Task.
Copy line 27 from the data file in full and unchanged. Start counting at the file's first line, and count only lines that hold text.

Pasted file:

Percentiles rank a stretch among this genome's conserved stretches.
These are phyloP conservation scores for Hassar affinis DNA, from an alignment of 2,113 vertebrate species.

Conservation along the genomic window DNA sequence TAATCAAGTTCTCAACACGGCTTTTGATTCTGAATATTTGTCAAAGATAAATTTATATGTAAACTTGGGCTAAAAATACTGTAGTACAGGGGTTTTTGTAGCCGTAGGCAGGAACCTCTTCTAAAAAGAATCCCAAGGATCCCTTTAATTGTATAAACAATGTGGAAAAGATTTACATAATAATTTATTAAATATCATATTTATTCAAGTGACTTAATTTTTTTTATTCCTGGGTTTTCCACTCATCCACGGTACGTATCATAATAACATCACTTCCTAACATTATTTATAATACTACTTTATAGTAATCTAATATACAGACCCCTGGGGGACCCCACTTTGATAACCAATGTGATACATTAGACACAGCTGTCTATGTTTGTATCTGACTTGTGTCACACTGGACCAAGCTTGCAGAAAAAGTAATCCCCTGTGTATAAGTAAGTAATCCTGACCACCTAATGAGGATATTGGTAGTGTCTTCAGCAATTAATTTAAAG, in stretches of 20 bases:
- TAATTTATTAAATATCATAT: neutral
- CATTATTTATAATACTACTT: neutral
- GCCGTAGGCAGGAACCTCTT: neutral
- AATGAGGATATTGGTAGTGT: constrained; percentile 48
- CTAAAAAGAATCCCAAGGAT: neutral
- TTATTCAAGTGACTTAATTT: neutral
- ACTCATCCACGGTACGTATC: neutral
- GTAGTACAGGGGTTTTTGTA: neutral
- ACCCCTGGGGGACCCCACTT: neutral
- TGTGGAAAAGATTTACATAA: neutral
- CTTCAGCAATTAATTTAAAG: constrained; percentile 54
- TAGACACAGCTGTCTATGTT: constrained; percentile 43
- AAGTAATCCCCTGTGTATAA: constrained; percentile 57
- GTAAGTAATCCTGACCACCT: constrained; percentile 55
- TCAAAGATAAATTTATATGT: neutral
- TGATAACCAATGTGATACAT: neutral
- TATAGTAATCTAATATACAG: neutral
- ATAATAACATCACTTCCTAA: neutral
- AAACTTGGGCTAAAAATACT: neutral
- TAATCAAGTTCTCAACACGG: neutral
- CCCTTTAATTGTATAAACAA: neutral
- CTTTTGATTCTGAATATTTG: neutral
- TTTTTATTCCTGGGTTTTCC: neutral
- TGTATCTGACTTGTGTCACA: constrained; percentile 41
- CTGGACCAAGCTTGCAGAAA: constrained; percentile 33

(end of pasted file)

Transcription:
- TGTATCTGACTTGTGTCACA: constrained; percentile 41